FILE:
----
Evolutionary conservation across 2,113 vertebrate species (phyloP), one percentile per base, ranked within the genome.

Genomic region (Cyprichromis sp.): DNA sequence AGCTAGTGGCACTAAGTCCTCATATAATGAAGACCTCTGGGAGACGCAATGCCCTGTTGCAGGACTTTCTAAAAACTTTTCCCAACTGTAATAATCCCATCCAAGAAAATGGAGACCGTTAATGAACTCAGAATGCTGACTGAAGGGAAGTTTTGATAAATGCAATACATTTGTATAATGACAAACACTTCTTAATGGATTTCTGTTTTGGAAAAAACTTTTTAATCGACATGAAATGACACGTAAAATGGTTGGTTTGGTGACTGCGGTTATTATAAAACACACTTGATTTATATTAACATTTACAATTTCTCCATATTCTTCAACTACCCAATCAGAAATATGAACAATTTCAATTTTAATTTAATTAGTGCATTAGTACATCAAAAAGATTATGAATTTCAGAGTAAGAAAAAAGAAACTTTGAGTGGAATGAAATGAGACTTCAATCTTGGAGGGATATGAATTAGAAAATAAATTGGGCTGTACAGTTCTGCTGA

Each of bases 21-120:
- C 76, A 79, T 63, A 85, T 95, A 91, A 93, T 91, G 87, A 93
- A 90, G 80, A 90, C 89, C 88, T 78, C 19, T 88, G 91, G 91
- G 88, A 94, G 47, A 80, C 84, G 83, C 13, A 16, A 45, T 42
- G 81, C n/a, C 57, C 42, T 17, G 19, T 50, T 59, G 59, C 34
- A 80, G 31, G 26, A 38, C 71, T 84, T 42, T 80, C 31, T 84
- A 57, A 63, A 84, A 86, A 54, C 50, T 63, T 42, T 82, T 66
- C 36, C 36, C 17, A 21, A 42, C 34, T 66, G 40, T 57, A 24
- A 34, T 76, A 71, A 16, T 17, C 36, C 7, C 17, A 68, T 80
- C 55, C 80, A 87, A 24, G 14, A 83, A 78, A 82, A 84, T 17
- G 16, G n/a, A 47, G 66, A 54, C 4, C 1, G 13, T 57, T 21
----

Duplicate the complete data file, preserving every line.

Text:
Evolutionary conservation across 2,113 vertebrate species (phyloP), one percentile per base, ranked within the genome.

Genomic region (Cyprichromis sp.): DNA sequence AGCTAGTGGCACTAAGTCCTCATATAATGAAGACCTCTGGGAGACGCAATGCCCTGTTGCAGGACTTTCTAAAAACTTTTCCCAACTGTAATAATCCCATCCAAGAAAATGGAGACCGTTAATGAACTCAGAATGCTGACTGAAGGGAAGTTTTGATAAATGCAATACATTTGTATAATGACAAACACTTCTTAATGGATTTCTGTTTTGGAAAAAACTTTTTAATCGACATGAAATGACACGTAAAATGGTTGGTTTGGTGACTGCGGTTATTATAAAACACACTTGATTTATATTAACATTTACAATTTCTCCATATTCTTCAACTACCCAATCAGAAATATGAACAATTTCAATTTTAATTTAATTAGTGCATTAGTACATCAAAAAGATTATGAATTTCAGAGTAAGAAAAAAGAAACTTTGAGTGGAATGAAATGAGACTTCAATCTTGGAGGGATATGAATTAGAAAATAAATTGGGCTGTACAGTTCTGCTGA

Each of bases 21-120:
- C 76, A 79, T 63, A 85, T 95, A 91, A 93, T 91, G 87, A 93
- A 90, G 80, A 90, C 89, C 88, T 78, C 19, T 88, G 91, G 91
- G 88, A 94, G 47, A 80, C 84, G 83, C 13, A 16, A 45, T 42
- G 81, C n/a, C 57, C 42, T 17, G 19, T 50, T 59, G 59, C 34
- A 80, G 31, G 26, A 38, C 71, T 84, T 42, T 80, C 31, T 84
- A 57, A 63, A 84, A 86, A 54, C 50, T 63, T 42, T 82, T 66
- C 36, C 36, C 17, A 21, A 42, C 34, T 66, G 40, T 57, A 24
- A 34, T 76, A 71, A 16, T 17, C 36, C 7, C 17, A 68, T 80
- C 55, C 80, A 87, A 24, G 14, A 83, A 78, A 82, A 84, T 17
- G 16, G n/a, A 47, G 66, A 54, C 4, C 1, G 13, T 57, T 21